But a lot of George's childhood — how much education he received, what he did in his teen years, even his romantic relationships as he entered adulthood — are mostly conjecture. There are quite a few places in Chernow's biography where he points out that there is evidence that Washington had feelings for one woman or another, and that it's possible that these feelings might have been reciprocated and even that they led to something, but we really don't know.
Partly this is because Washington didn't receive a lot of formal education (which Chernow claims was a source of insecurity his entire life) and didn't write much about his youth. While he did leave a lot of letters behind, very few of them revealed his sentiments. His reputation for being an undemonstrative, granite-faced stoic was slightly exaggerated, but not completely undeserved.
By the time Washington was born, his family was prosperous, if not rich. This was another interesting aspect to Washington, as financial troubles would plague him his entire life. He is usually described as a wealthy Virginian patrician, like Thomas Jefferson, and he was, at least in terms of his lifestyle. He socialized with rich people, as an adult he lived in a mansion and had hundreds of slaves and a lot of land. But he was frequently in debt, and literally had to borrow money to attend his own inauguration in suitable style. One of his lifelong problems was being overly generous, and living beyond his means. His Mount Vernon plantation was never very profitable, and while he wasn't an entirely self-made man (his parents had a plantation, after all), he definitely did not grow up with a silver spoon in his mouth. He worked hard, as did his mother.
Mary Ball Washington
George's mother was quite an interesting character in her own right. She was a widow in an era where widows who didn't remarry had few options except relying on the kindness of their families, but Mary Ball Washington was a tough, hard-working lady whose domineering influence on George's life is seen until she died in 1789. She interfered in his career prospects and prevented him from joining the navy, even though technically she had no legal veto power over his decisions. She ran their plantation with George and their slaves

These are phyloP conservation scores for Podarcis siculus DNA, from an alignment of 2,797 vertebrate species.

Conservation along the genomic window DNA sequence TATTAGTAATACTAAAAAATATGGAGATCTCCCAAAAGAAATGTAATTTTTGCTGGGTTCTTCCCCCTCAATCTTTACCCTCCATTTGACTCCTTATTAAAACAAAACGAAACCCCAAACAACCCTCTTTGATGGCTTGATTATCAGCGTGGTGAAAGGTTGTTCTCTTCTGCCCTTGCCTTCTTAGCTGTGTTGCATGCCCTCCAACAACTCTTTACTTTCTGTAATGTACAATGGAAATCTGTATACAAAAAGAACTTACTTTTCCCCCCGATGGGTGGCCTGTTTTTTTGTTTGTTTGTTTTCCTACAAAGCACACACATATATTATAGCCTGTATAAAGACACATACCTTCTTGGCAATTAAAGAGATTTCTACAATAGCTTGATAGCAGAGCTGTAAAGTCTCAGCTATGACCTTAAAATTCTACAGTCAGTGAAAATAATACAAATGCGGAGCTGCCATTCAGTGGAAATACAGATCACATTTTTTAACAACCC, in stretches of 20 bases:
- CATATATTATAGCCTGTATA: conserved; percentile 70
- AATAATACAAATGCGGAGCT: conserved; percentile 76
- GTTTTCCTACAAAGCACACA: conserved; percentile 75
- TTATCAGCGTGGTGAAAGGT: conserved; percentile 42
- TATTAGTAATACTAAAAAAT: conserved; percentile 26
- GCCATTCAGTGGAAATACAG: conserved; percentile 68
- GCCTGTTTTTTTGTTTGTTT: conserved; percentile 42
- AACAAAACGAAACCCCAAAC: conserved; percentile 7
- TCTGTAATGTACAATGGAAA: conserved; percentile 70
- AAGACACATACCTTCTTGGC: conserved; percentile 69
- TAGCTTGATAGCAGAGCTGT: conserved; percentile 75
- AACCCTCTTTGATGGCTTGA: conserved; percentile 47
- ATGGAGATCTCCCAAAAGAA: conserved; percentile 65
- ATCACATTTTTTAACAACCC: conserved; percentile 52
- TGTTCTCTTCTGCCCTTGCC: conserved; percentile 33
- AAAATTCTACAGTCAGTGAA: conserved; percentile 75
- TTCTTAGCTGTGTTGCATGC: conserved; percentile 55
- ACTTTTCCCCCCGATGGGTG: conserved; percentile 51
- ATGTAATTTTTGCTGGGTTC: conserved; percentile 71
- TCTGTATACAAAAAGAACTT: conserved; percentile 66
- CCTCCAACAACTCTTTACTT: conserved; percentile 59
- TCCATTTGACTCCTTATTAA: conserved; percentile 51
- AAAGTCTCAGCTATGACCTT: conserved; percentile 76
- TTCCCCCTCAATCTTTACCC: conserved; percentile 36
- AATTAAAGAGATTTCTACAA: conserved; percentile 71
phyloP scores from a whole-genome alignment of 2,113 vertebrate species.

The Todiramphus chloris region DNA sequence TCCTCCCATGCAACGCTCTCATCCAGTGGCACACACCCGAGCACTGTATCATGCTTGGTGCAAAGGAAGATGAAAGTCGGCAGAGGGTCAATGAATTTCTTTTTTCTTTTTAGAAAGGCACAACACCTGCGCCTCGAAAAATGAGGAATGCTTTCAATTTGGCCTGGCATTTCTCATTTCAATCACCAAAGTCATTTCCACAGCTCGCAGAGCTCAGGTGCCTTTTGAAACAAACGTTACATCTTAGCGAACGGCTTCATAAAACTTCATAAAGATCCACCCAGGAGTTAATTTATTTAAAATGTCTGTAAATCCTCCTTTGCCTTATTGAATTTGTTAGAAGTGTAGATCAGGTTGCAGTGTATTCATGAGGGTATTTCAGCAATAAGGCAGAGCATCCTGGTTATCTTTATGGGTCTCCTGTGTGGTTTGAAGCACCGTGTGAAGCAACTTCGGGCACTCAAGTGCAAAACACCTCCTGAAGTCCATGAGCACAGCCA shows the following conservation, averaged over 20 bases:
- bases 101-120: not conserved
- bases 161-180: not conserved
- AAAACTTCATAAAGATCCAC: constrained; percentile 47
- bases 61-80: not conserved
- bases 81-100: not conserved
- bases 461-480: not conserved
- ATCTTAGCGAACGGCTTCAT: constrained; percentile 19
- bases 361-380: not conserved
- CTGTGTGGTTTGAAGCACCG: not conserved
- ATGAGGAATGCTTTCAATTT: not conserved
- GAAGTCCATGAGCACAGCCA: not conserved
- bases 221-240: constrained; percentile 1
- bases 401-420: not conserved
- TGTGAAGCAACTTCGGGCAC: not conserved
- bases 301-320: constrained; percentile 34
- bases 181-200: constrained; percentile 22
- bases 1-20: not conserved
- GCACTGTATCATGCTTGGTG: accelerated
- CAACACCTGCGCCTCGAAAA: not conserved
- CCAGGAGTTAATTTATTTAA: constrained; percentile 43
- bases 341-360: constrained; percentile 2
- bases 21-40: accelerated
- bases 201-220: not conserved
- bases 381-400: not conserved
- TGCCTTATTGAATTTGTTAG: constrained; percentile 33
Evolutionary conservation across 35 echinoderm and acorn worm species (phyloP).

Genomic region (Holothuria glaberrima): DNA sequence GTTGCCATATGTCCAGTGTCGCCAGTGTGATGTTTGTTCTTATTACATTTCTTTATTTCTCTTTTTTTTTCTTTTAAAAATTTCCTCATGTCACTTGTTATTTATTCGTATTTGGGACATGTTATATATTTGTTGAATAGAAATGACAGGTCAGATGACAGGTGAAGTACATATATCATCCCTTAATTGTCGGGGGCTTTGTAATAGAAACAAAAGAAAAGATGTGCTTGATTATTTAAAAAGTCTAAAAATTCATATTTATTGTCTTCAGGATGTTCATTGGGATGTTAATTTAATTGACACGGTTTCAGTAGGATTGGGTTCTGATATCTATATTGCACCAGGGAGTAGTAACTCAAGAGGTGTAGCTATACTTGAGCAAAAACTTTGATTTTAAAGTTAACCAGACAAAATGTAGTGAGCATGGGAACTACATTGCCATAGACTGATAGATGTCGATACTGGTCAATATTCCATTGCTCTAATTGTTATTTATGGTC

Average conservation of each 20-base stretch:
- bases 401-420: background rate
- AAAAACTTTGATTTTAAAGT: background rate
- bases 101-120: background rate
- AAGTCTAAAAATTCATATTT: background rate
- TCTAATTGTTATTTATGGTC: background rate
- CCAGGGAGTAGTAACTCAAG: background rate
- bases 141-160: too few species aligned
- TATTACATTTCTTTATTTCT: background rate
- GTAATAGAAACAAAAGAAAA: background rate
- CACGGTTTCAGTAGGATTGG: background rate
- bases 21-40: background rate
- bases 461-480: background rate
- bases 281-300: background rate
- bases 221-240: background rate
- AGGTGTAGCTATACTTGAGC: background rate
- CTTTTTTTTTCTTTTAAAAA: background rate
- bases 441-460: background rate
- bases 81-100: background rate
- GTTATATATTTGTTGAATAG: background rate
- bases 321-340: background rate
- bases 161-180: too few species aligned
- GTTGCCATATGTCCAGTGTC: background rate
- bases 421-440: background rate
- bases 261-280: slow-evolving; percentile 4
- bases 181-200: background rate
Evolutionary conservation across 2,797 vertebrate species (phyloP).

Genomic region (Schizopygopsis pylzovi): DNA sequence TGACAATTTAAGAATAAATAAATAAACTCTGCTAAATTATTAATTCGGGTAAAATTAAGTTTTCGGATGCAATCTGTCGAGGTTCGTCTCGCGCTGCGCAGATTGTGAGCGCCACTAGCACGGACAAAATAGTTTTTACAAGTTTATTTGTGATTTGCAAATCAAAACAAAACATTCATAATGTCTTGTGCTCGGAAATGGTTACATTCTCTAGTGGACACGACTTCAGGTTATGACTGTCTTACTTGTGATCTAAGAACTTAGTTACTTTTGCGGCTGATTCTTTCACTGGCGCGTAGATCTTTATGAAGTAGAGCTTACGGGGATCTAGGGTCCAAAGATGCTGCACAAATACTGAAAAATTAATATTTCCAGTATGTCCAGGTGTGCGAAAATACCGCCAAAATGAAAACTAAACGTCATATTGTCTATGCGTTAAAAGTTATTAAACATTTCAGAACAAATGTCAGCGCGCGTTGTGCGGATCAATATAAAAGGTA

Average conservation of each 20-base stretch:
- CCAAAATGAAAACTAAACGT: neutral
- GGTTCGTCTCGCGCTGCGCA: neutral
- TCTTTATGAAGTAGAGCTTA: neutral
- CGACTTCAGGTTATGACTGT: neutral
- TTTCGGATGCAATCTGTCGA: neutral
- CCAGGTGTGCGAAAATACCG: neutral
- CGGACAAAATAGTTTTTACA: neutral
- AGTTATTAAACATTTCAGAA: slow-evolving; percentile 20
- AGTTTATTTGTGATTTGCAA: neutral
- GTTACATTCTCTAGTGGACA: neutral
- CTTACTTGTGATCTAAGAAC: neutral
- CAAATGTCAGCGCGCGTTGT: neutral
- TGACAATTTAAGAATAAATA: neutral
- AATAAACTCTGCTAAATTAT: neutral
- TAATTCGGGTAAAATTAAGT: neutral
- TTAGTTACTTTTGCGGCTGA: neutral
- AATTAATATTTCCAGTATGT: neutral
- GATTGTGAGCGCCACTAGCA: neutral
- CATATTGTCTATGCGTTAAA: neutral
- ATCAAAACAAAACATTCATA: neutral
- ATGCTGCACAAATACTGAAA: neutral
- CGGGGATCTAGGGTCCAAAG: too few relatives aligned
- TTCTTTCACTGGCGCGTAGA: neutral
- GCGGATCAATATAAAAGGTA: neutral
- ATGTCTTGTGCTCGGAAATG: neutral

She was apparently not particularly affectionate, and George didn't feel a great deal of affection for her, yet he was always a dutiful son. This caused him a lot of headaches later. Mary never showed pride in her son's accomplishments — not when he became commander of the Continental Army, not when he led a successful rebellion against Britain (there were rumors, for which Chernow says there isn't really much evidence, that she was a Tory), and not even when he became President. Instead, she continually pestered him for money, and even pleaded poverty to their friends and the Virginia legislature, causing George a great deal of embarrassment. Always sensitive about his reputation, he never failed to send his mother money when she asked, and was quite upset that she was painting him as a neglectful son. (In fact, on her death it turned out Mary Ball Washington was far from poor.)
He coulda been a Tory
Washington was a principled man who often did the right thing at the expense of his own self-interest, so it's easy to see him as completely altruistic, but in fact, he was quite ambitious as a young man, and even after he was President, he was very concerned about his legacy, quite aware that he was a major historical figure, and he really wanted to be seen in a good light.
During his early career as a military scout for the British, he fought in the French-Indian War, and got repeatedly dissed by the British, who had no respect for colonials. This was one of the first obvious inflection points in Washington's history — he really wanted a commission in the British army. He served under General Braddock, who didn't listen to Washington's advice and died in a skirmish that presaged the British inability to deal with colonial guerrilla tactics.
Washington was an aspiring gentleman who really wanted to join high society. (He also wanted to visit England, but in fact he never would.) Had he been given the commission he desired, he would likely have become a high-ranking British officer, and helped suppress the revolutionaries a few years later.
But his experiences in the French-Indian War left him bitter, and he'd have a grudge against the British for the rest of his life. This would be ironic during his presidency, when he'd be accused of monarchical and pro-British sentiment.